Online civic education can strengthen democratic values

A study published in the American Journal of Political Science shows that civic education interventions can work to increase support for democracy, and doing so in the social media context can reach many more people, with potentially much greater overall impact, than was previously the case.

Results from an online randomized trial of approximately 2,000 young adults in Tunisia, a new democracy with a relatively recent authoritarian past, indicated that exposure to online civic education had a positive effect on respondents’ democratic values, political efficacy, and intentions to register and engage in campaign-related political participation.

“Given the trends away from democracy that we are seeing in so many countries around the world, it is imperative that we find ways to forestall this backsliding into autocracy,” said co-author Ericka Rascón Ramírez, MSc, PhD, of Middlesex University, in London. “Our findings indicate that civic education interventions provided through social media platforms can be an effective, and a far-reaching tool, for strengthening people’s commitments to democracy and their rejection of authoritarian rule.”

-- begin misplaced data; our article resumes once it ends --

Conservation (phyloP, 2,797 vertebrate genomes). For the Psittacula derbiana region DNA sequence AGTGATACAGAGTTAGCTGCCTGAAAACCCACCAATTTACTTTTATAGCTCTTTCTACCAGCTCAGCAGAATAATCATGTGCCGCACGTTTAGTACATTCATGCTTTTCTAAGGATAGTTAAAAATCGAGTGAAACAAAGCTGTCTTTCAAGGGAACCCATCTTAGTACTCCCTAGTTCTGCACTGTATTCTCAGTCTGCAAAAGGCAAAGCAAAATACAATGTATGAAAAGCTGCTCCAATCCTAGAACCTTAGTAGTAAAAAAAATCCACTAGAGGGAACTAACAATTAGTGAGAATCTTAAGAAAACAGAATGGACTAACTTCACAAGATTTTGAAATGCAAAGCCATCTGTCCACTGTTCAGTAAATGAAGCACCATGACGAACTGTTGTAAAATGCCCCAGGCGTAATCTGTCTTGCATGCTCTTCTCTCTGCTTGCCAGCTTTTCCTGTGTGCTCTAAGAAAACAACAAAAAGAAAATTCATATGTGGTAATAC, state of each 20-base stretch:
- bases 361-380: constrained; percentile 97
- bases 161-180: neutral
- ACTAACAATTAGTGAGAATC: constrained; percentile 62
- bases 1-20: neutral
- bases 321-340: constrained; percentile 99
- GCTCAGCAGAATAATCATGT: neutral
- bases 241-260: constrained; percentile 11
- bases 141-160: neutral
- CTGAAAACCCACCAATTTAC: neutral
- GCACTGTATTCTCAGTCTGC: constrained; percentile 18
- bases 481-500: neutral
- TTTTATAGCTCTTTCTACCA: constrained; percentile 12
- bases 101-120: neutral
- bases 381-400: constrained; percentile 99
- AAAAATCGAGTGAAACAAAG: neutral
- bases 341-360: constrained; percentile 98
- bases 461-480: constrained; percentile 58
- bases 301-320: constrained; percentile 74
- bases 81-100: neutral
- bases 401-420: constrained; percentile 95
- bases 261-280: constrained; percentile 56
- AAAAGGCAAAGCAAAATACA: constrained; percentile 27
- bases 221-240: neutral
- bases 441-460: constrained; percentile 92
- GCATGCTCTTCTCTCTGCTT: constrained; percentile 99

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The information contained in this release is protected by copyright. Please include journal attribution in all coverage. For more information or to obtain a PDF of any study, please contact: Sara Henning-Stout, [email protected].

The American Journal of Political Science (AJPS) is committed to significant advances in knowledge and understanding of citizenship, governance, and politics, and to the public value of political science research. As the official journal of the Midwest Political Science Association, AJPS publishes research in all major areas of political science including American politics, public policy, international relations, comparative politics, political methodology, and political theory.

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